rattled off options: an Uber, a hotel, a movie theater, a plane, an
office, a friend’s apartment. The real question: Where could you
not get bedbugs in New York? After an hour or so of mute horror, we
laughed and started again. We bagged our clothes and called the man
from the heat-treatment facility—“I’m terribly sorry,” he
said, so gravely it started us laughing all over again.

People would ask innocuous questions: When’s the wedding date?
Have you started planning? The answer, that our all-consuming
priority was bug murder, was too ludicrous to give. “How’s
engaged life?” a friend texted. I peeked around the mountain of
bags to where my fiancé was vacuuming, blank-faced. “Pretty
great,” I replied. What else could I say?

I thought engagement might feel like our transition into true
adulthood, a future with joint bank accounts and life insurance and
the strong possibility that somebody would finally gift us a
Roomba. Instead, we were reliving last year’s problems with last
year’s cast of characters: the exterminator, the heat-treatment
guy, our shiftless management company. We couldn’t leave the
apartment, couldn’t toss the mattress. Everything was the same,
so we would have to be different. We’d have to rise to pretty
great.

Pretty great required a different approach. The first time we
had bedbugs, we blundered from task to task, trying to rush
everything back to normal. This time, we wouldn’t try to do
everything at once, and we’d be mindful of burnout. We traded
off: If I was feeling particularly sanguine about the bug
situation, I could be the one to pick up more vacuum filters or
shoulder another load down to the basement laundry. He was welcome
to step into the closet (it was empty, after all) and scream.

We got better at communicating, but we also learned the power of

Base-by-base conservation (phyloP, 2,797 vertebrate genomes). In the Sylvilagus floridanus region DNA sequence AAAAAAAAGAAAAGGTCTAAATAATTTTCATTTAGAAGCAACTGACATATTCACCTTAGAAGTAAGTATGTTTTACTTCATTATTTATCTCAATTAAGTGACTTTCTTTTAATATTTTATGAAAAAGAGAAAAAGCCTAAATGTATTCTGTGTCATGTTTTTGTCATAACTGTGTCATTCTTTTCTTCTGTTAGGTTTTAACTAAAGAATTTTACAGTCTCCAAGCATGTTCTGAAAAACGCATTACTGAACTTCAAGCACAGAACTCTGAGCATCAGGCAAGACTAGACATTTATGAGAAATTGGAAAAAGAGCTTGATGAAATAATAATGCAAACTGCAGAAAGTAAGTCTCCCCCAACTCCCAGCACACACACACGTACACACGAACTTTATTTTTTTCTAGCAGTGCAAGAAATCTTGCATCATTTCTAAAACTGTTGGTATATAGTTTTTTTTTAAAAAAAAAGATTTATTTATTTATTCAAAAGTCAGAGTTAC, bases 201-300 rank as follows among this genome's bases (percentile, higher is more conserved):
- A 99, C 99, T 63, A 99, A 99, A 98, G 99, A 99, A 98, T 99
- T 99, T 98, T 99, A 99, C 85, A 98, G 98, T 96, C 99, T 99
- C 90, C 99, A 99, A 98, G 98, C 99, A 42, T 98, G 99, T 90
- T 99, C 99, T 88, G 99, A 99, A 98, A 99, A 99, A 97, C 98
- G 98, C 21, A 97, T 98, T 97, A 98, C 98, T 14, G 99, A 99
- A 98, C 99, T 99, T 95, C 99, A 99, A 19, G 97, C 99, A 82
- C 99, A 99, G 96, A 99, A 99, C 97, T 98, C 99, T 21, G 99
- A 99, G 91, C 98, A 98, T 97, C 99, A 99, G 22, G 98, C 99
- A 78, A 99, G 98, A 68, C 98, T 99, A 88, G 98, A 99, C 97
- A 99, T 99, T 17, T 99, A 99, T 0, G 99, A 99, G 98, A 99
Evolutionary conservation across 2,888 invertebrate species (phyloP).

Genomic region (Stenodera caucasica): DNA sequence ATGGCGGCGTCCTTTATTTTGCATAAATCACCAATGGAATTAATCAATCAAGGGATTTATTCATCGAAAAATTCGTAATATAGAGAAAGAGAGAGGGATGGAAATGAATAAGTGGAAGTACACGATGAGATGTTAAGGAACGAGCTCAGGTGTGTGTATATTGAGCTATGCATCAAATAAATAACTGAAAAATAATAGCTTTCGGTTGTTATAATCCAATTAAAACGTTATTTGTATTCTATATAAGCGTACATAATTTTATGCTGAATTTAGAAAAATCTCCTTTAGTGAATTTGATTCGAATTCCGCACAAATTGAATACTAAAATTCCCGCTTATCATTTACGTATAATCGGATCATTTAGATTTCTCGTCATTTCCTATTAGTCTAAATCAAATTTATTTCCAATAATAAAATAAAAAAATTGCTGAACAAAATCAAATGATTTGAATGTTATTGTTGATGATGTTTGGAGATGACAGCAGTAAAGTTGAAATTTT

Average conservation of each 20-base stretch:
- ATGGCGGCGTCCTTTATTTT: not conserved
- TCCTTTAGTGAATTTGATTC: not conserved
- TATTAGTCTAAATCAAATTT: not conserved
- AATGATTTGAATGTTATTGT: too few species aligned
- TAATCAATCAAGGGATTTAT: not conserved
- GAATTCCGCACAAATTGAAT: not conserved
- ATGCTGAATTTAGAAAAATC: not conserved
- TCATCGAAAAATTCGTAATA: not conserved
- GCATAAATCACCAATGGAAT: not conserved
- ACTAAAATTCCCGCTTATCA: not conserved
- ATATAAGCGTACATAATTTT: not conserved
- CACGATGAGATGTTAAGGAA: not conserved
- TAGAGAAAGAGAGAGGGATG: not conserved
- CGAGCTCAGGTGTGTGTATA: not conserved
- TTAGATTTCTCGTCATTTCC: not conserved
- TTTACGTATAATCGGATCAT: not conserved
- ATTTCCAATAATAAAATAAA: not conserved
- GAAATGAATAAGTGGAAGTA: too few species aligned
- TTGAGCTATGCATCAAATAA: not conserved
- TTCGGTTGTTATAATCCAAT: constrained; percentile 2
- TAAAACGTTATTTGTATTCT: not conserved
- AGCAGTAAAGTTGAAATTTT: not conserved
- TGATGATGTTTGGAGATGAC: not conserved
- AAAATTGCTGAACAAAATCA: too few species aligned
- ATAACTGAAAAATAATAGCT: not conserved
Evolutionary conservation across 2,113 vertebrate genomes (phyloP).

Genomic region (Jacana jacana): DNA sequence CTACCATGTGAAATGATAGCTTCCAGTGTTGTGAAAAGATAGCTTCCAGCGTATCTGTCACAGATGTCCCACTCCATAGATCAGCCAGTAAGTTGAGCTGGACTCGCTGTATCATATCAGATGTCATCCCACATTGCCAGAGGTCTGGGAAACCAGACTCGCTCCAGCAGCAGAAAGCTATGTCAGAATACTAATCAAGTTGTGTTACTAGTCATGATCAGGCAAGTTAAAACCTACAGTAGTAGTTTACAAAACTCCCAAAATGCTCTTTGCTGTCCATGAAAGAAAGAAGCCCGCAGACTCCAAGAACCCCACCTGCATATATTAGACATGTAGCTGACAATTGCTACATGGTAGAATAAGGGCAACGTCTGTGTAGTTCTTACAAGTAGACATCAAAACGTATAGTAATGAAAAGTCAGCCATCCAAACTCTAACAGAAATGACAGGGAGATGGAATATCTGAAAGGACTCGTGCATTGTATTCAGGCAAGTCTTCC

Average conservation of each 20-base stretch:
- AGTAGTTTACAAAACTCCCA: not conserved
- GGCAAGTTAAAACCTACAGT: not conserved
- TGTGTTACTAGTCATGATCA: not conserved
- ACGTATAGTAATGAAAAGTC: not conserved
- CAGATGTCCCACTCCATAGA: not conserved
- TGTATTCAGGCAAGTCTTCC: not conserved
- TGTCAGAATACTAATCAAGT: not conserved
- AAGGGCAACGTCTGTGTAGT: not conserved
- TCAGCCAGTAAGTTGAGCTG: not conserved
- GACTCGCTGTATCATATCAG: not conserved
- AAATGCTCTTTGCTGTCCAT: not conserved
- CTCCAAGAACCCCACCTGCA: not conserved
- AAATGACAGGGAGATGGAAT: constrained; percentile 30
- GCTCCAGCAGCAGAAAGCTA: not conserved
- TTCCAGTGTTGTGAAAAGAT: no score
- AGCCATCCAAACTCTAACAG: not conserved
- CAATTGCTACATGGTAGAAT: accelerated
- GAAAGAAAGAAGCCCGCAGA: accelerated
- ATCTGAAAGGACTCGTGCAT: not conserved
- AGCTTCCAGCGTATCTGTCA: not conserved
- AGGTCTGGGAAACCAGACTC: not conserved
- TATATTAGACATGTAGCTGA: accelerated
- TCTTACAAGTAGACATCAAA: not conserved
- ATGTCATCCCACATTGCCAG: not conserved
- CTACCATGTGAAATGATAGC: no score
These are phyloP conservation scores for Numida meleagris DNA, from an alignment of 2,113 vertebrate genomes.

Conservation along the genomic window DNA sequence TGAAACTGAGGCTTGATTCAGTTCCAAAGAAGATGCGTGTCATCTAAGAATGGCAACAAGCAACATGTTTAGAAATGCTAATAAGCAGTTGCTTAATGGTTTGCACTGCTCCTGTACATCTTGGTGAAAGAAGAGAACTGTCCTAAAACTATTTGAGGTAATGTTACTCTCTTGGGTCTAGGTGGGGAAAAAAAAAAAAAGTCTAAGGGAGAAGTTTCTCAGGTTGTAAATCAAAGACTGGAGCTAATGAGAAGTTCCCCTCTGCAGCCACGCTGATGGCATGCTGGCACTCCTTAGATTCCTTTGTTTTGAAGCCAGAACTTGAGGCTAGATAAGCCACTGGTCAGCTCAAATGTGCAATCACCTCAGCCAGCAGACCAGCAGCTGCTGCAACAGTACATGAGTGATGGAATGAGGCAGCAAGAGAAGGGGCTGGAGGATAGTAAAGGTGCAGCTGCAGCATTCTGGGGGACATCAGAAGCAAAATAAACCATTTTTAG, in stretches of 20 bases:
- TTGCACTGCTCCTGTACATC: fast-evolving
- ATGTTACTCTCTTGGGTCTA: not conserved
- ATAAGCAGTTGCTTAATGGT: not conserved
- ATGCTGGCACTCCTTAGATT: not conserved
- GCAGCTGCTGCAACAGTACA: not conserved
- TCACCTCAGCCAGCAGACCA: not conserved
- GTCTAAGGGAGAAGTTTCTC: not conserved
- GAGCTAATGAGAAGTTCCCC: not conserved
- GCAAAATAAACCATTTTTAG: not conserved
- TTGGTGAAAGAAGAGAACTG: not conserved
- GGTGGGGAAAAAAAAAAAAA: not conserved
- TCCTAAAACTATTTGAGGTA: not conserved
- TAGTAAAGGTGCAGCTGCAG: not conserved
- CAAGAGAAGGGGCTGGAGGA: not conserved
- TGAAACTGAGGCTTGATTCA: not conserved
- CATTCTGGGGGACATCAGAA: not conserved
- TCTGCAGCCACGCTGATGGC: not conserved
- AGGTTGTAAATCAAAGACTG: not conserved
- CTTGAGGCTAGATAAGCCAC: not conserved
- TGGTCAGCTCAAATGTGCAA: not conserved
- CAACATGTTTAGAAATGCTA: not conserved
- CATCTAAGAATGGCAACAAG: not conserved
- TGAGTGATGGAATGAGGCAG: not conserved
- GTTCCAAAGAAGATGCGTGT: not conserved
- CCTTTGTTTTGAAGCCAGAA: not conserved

saying nothing. He was tactfully silent while I obsessively changed
the sheets; I didn’t mention how often he was emailing the
exterminator. We didn’t question the merits of these coping
methods (because we were too tired), but we also didn’t get drawn
into them (because we were too tired). “Go for it!” we’d tell
each other, code for “You have my support, but I will be taking a
nap.”

I vowed that in the future, everything I bought would be hard
and sterile and utterly poreless.

This attitude extended to the apartment. We made peace with our
mountain of plastic bins and bags. In fact, once the bugs were
gone, it didn’t seem right to put everything back.

We got engaged to mark a transition, but it was the second
coming of the bugs that forced us to make real changes. For years
we put off moving apartments, daunted by the investment and effort
of relocating. Now it seemed urgent (logical or not, we couldn’t
trust this apartment anymore) and even easy—after all, most of
our stuff was already packed. We also had to rethink our bedroom.
Even in the pre-bug days it was an afterthought—a half-office,
half-bedroom hodgepodge, our best furniture and art reserved for
other rooms. Having lost one bedroom as a sanctuary, we’d give
the next one a little more respect. From there, it became easy to
imagine more seismic changes, like leaving New York altogether.

Did the bedbugs chase us out of town? Maybe, but we were ready
to go. New jobs, a new city: This was the transition we needed to
make. The wedding could wait.

One of these days, we’ll figure out how to get married—maybe
in a park or a winery or a hotel packed with family and friends, or
maybe just the two of us, hand in hand at the courthouse, snug (is
it funny yet?) as two little bugs.

Tina Morgan is a Portland-based writer with a day job in
brand.

Source: FS – NYC Real Estate
On our bedbug anniversary, we got bedbugs again